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Optimised Real-world Cost-Competitive Modular Hybrid Architecture for Heavy Duty Vehicles

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Designing the heavy-duty vehicle fleet of the future

Heavy-duty vehicles are responsible for some 6 % of total EU emissions, and the hybridisation of mobility practices is expanding at a fast pace. An innovative solution offers a significant reduction in both fuel consumption and emissions.

Transport and Mobility icon Transport and Mobility
Climate Change and Environment icon Climate Change and Environment

In light of the European Green Deal, fuel consumption efficiency has improved in recent years. However, heavy-duty (HD) vehicles are still responsible for about a quarter of CO2 emissions from road transport in the EU. The pioneering 10-member consortium of the EU-funded ORCA project developed a modular and scalable powertrain design methodology for highly electrified HD vehicles.

Prototypes from the future

The ORCA team achieved their goal to develop an Iveco multimodal hybrid bus and a Volvo distribution hybrid truck with an extended full-electric range from 10 km to 30 km. Both vehicles are equipped with innovative plug-in hybrid electric vehicle (PHEV) rechargeable energy storage (RES) systems, designed specifically for each vehicle application. They feature an improved range for operation in low-emission zones using advanced control systems. “Based on our knowledge about engineering and energy management of HD vehicles and components, advanced computer modelling and the drive circle of the vehicle, we optimised and validated the powertrain and the vehicle’s energy consumption,” explains René Corbeij, project coordinator.

Further, greener, better

The main benefit of the ORCA solution is the high levels of electrification achieved. The improved performance of batteries in terms of power and energy density as well as cost enables vehicle platforms with increased energy storage that facilitate further electric range. And sizing the internal combustion engine towards more average operation rather than the peak-power vehicle requirement benefits fuel efficiency and emission reduction. The partners completely redefined and optimised the vehicles' multimodal system architecture. Parts of the DC-DC converter that fit with a 24-volt network as well as an on-board charger able to recharge more rapidly were central to achieving an innovative topology that enables a platforming concept and standardisation. Moreover, ORCA has managed to develop a simulation framework to enhance and analyse performance by optimising the powertrain configuration and its components for both design and control. This approach accelerated the design and development phases as well as the verification and validation phases.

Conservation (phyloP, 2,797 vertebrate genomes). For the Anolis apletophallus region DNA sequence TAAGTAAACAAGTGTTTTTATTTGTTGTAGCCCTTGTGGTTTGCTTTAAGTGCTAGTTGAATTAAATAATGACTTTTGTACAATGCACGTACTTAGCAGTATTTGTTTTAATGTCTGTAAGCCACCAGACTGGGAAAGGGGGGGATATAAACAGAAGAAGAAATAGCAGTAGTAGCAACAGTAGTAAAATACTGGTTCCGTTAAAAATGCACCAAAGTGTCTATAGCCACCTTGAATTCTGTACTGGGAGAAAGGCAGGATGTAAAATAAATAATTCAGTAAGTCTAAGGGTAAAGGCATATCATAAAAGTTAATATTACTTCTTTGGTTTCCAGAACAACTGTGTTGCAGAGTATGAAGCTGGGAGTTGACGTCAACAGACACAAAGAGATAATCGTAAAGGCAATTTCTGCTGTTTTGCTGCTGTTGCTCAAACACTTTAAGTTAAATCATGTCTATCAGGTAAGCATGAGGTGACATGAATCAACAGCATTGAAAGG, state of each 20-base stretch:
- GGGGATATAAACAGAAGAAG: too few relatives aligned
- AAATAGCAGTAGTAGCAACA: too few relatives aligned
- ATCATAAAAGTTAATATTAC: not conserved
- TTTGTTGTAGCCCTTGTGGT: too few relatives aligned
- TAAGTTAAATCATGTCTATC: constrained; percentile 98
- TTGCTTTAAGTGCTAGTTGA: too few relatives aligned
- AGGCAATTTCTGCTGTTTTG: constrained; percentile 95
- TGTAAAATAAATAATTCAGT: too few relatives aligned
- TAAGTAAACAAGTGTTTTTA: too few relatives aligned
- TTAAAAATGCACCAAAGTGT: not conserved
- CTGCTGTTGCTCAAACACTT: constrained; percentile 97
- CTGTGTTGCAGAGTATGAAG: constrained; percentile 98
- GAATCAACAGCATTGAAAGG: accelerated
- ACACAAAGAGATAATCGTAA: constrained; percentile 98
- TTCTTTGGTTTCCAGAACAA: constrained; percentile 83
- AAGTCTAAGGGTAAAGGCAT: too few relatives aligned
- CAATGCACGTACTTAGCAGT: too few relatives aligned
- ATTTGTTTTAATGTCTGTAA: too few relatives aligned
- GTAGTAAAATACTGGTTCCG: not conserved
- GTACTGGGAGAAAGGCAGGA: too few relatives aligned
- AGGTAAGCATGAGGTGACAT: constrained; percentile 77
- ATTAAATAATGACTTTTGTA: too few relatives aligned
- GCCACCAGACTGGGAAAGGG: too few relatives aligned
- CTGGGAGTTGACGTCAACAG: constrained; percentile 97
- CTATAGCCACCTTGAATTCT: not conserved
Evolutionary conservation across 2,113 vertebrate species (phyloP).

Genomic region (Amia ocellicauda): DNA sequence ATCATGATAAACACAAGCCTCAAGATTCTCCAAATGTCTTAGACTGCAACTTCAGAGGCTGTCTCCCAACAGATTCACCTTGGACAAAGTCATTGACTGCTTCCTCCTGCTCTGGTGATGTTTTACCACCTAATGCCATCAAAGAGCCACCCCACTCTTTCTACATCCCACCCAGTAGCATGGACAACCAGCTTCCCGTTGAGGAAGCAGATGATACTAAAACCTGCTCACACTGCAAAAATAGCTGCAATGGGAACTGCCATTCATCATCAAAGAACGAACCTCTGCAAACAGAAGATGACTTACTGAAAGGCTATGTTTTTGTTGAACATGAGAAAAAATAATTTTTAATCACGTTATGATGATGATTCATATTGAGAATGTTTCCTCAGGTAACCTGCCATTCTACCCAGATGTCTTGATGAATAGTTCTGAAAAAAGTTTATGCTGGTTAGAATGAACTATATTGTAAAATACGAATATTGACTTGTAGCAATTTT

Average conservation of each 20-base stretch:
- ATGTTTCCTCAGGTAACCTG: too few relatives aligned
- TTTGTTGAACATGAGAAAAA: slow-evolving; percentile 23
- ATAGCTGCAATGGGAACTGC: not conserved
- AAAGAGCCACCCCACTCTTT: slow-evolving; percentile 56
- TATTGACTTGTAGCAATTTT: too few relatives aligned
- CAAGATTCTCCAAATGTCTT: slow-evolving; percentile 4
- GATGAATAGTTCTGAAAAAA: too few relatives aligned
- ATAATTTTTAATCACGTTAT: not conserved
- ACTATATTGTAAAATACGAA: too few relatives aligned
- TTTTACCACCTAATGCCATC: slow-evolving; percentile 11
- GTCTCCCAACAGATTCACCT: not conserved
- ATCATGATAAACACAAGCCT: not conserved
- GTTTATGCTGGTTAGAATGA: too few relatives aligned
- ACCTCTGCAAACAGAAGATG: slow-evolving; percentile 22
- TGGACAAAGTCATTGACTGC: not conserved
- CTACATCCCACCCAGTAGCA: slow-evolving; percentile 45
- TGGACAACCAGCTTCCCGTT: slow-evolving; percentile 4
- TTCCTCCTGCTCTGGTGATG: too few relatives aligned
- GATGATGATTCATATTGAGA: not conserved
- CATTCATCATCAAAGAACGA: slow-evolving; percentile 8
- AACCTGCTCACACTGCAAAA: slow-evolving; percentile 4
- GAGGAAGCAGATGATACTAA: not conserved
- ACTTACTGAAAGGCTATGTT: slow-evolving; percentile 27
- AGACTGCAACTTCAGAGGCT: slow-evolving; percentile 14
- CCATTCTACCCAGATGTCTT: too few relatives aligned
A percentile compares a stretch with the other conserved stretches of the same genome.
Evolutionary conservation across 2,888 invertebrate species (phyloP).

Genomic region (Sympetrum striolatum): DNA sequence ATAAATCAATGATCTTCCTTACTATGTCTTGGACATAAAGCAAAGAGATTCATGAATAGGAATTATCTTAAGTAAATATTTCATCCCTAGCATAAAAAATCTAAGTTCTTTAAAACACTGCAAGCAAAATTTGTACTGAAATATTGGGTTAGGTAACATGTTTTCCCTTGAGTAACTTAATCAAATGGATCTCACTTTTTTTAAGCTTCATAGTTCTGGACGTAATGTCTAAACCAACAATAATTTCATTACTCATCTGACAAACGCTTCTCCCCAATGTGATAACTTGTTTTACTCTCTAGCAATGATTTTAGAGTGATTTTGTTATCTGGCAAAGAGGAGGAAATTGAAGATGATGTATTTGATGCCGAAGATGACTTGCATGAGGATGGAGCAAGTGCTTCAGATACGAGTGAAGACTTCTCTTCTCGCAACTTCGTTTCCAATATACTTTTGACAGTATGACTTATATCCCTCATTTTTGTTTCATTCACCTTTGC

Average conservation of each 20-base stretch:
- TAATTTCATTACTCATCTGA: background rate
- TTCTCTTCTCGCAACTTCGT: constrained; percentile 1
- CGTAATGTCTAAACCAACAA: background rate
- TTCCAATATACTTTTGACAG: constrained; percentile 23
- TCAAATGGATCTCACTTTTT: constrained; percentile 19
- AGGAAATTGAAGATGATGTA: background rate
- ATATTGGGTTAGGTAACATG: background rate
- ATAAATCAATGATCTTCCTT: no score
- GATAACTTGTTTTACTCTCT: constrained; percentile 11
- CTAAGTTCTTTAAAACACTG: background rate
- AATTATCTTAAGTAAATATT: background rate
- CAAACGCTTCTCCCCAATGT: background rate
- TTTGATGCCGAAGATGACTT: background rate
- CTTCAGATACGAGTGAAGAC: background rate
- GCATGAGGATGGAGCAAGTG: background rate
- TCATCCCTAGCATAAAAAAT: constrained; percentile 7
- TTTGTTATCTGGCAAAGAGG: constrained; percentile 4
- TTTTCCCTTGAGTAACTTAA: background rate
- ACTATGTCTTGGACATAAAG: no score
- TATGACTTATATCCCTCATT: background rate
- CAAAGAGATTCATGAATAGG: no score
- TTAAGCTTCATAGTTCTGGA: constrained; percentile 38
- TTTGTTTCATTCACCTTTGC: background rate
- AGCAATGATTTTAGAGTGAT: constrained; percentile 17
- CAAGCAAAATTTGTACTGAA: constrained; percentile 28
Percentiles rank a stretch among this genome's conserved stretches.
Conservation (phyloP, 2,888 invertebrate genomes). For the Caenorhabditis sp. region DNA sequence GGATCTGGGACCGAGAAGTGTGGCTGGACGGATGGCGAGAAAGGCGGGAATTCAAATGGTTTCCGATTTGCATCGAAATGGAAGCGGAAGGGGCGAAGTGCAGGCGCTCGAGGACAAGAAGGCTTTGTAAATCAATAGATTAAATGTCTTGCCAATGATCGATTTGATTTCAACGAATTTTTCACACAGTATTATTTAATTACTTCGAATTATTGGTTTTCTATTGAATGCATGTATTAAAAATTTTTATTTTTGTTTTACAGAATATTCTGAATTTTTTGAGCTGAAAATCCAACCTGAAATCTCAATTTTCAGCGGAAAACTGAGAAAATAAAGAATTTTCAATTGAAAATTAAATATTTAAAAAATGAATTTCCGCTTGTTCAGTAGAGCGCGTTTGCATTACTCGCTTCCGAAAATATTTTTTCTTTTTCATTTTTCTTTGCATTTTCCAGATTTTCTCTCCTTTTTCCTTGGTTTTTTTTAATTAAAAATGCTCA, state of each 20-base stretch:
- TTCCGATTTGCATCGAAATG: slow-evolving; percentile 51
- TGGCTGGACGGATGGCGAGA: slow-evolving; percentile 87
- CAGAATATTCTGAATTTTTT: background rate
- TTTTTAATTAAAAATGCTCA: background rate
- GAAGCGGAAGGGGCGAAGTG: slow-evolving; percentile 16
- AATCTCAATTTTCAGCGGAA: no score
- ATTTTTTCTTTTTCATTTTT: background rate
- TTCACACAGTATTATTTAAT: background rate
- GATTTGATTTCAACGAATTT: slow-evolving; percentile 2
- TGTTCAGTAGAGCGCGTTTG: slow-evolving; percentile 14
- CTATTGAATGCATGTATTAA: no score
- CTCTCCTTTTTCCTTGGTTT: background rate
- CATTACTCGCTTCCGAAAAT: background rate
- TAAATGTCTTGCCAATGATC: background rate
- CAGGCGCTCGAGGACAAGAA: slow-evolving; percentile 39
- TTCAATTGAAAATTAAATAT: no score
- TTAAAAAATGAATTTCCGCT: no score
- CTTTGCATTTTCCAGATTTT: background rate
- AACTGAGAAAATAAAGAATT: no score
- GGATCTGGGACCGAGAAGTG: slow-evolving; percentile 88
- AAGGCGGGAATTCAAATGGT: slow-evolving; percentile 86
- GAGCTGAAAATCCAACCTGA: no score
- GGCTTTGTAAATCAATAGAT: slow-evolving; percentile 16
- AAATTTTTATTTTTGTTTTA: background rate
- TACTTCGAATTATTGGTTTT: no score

When industry and academia align

ORCA is an example of the magic that high-powered cooperation between industry and research institutions can produce. Daria Manushyna, research assistant at Fraunhofer Institute for Structural Durability and System Reliability LBF, welcomed cooperation with international partners in particular: “We could exchange information and discuss the results in a very trustful and constructive manner.” Alessandro Bernardini, electrification technologies director at Iveco, adds: “The target of this project is not only to make the prototype but to get also through the full learning phase, which also includes learning by mistakes.” Some of the technologies that were studied, invented and applied within the ORCA project have already been implemented and will be ready for market in 2022 and beyond. These affordable key innovations are expected to significantly boost and foster competition in European engineering and technological leadership in hybridised vehicles.


ORCA, heavy duty vehicle, HD vehicle, energy, emissions, energy storage, electric range, hybridisation, performance

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